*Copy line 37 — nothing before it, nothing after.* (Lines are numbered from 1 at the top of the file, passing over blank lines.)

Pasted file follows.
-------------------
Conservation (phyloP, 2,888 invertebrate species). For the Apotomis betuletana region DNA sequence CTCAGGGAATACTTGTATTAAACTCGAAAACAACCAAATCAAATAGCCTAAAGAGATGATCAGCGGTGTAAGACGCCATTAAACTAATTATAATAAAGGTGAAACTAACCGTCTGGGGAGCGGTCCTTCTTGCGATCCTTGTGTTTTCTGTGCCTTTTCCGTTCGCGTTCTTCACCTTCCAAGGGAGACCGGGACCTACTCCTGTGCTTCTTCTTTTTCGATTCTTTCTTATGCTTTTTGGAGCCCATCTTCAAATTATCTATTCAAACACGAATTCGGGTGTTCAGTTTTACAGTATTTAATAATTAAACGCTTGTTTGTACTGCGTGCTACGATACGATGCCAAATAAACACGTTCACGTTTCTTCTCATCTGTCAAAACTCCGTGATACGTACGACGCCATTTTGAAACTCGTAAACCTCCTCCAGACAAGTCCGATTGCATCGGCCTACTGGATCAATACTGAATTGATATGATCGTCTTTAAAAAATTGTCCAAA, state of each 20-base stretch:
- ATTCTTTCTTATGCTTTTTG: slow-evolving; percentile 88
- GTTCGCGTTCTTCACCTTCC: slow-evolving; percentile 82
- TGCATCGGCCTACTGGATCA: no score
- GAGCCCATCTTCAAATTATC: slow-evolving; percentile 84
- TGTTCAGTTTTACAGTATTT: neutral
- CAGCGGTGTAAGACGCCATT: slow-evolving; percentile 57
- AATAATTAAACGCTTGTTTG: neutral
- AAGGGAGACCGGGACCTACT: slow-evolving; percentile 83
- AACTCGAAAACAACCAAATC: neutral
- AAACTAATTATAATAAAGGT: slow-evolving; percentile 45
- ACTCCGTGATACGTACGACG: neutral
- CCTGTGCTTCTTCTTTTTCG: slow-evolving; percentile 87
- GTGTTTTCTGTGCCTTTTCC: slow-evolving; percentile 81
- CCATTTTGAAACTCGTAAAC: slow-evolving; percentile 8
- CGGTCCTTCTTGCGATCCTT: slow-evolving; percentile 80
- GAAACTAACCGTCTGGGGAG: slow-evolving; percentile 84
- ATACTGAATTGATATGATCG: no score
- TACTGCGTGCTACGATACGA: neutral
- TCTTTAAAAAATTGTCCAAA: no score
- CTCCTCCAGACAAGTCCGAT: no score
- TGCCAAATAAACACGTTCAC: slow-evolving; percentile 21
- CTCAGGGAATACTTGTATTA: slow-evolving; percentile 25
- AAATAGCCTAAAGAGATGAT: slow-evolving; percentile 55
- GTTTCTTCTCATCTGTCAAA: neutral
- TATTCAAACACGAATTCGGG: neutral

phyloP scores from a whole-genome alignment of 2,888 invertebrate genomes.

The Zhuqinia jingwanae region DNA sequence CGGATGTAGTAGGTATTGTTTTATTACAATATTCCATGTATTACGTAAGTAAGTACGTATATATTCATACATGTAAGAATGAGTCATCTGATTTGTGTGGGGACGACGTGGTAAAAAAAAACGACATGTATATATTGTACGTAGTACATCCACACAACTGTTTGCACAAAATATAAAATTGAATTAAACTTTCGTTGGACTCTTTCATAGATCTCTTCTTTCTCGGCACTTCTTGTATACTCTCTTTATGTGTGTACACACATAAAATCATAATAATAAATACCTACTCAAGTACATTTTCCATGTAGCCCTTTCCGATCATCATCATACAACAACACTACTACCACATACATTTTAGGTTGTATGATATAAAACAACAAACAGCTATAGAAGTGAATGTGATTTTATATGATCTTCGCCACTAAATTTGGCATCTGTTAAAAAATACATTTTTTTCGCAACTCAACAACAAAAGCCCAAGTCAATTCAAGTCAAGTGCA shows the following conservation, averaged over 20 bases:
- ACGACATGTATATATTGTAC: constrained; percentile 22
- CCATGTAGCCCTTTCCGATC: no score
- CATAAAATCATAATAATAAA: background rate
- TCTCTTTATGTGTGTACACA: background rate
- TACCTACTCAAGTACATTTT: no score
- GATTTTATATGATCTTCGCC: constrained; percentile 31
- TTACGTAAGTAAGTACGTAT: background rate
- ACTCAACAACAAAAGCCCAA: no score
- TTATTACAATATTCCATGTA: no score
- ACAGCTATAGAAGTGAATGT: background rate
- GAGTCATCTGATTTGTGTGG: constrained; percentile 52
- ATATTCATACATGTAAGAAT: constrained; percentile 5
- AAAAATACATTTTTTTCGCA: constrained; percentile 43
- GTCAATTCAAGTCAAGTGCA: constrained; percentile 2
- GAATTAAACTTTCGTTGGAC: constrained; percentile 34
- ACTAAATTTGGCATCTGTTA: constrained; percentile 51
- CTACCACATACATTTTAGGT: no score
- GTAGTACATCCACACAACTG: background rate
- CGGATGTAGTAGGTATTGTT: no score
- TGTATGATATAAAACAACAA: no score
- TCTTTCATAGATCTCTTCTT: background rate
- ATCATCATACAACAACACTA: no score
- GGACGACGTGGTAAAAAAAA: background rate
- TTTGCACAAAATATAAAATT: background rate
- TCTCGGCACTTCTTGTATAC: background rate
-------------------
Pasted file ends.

- TTATTACAATATTCCATGTA: no score